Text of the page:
Pope begs nations to act after hundreds of refugees drown

Pope Francis has called for much broader involvement from European nations to combat the loss of lives of African refugees crossing the Mediterranean.

In the latest incident, hundreds are feared dead after a boat carrying an estimated 700 people capsized off the Italian island of Lampedusa.

Nearly 200,000 people have been rescued at sea by Italy since the start of 2014.

But the number of deaths of refugees in Mediterranean crossings has risen 50 times since Mare Nostrum, a broad search and rescue operation in international waters, was replaced by a more limited operation within 50 kilometres of the Italian coast.

Italy announced it was ending Mare Nostrum in November last year, after it proved to be unsustainable without further help from EU nations.

The EU’s external borders agency, Frontex, implemented Operation Triton, with far fewer vessels, one-third of the budget and a smaller geographic scope.

The British government dropped its support for EU search-and-rescue operations because, it said, these would only “encourage” more migrants to attempt to cross.

Yet Save the Children pointed to the dramatic surge in numbers so far this month with 12,342 migrants arriving, up from 2,283 in the whole of March.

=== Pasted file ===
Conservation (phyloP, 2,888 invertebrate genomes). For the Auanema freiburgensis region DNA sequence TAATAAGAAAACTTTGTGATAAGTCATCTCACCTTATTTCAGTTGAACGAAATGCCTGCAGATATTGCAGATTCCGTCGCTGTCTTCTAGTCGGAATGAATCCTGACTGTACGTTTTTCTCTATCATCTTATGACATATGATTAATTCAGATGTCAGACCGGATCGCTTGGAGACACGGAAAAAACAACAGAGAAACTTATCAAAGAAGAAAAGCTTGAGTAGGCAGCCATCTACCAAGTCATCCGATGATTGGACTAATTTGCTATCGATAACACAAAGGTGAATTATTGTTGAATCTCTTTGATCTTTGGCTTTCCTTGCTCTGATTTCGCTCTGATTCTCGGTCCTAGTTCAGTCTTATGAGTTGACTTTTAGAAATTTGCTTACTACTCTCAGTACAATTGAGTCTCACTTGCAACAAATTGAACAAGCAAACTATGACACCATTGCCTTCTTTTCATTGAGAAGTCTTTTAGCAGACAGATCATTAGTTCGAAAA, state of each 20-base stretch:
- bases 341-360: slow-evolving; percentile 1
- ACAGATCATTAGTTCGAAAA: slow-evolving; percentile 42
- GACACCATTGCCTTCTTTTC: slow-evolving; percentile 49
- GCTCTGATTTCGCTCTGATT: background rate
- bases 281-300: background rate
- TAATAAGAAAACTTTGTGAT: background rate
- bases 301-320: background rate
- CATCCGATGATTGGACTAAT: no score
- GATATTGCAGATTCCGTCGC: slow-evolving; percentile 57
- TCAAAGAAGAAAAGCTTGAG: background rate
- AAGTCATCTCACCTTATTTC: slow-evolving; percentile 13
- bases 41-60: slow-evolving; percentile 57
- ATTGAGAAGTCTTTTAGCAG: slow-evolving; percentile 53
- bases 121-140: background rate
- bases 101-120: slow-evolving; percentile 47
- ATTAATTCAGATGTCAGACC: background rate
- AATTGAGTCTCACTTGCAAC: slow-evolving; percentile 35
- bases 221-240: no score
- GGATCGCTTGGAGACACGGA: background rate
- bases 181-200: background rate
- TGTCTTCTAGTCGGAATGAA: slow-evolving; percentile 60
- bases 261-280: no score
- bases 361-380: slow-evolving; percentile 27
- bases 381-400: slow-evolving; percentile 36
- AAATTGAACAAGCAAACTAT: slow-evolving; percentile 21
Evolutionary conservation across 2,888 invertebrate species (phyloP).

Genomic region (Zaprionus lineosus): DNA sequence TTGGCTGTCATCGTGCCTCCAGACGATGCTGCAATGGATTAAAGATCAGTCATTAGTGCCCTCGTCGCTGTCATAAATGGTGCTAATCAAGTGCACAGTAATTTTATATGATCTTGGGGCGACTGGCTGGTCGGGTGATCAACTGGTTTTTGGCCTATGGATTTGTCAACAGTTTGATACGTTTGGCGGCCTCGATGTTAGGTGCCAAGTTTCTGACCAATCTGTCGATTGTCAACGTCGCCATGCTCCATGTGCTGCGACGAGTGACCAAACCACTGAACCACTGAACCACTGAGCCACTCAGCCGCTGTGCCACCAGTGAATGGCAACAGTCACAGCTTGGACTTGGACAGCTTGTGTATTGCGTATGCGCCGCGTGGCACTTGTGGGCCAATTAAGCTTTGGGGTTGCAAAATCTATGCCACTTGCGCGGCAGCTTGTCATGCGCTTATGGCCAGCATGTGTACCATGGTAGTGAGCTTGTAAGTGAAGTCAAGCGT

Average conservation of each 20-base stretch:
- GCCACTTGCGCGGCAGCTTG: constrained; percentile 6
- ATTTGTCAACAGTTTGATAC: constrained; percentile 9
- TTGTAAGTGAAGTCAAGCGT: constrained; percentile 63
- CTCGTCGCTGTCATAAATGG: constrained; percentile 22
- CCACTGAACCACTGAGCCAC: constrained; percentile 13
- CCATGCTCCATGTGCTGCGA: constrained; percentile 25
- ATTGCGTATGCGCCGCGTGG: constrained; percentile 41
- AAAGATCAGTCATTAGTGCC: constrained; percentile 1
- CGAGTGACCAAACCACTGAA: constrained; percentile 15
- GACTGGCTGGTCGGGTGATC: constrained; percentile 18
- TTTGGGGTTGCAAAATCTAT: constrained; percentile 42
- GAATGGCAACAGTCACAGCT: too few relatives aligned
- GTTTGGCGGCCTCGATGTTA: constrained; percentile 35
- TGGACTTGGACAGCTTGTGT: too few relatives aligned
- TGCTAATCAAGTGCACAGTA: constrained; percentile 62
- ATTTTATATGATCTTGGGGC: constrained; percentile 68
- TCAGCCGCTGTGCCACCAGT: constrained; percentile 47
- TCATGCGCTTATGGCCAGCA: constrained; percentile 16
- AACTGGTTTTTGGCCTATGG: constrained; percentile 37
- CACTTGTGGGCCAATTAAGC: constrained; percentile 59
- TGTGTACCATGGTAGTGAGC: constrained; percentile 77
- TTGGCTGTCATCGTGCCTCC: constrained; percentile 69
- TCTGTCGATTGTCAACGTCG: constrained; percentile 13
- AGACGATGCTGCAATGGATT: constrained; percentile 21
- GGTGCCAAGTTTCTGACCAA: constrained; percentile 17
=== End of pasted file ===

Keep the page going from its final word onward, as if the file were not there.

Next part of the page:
Speaking in Rome alongside Sergio Mattarella, Italy’s President, the Pope said: “I express my gratitude for the commitment that Italy is making to welcome the many migrants who, risking their lives, ask to be taken in.”

“It’s evident that the proportions of the phenomenon require much broader involvement,” the Pope said.

“We must never tire of appealing for a more extensive commitment on the European and international level.”

At his Regina Caeli address on Sunday, Pope Francis mentioned the most recent loss of life, saying the victims were like us in their search for happiness.

“They are men and women like us, our brothers who seek a better life: hungry, persecuted, wounded, exploited, victims of war,” the Pope said in off-the-cuff remarks.

“They were looking for happiness.”

The emergency in the Mediterranean was to be discussed at an EU foreign ministers’ meeting on April 20.


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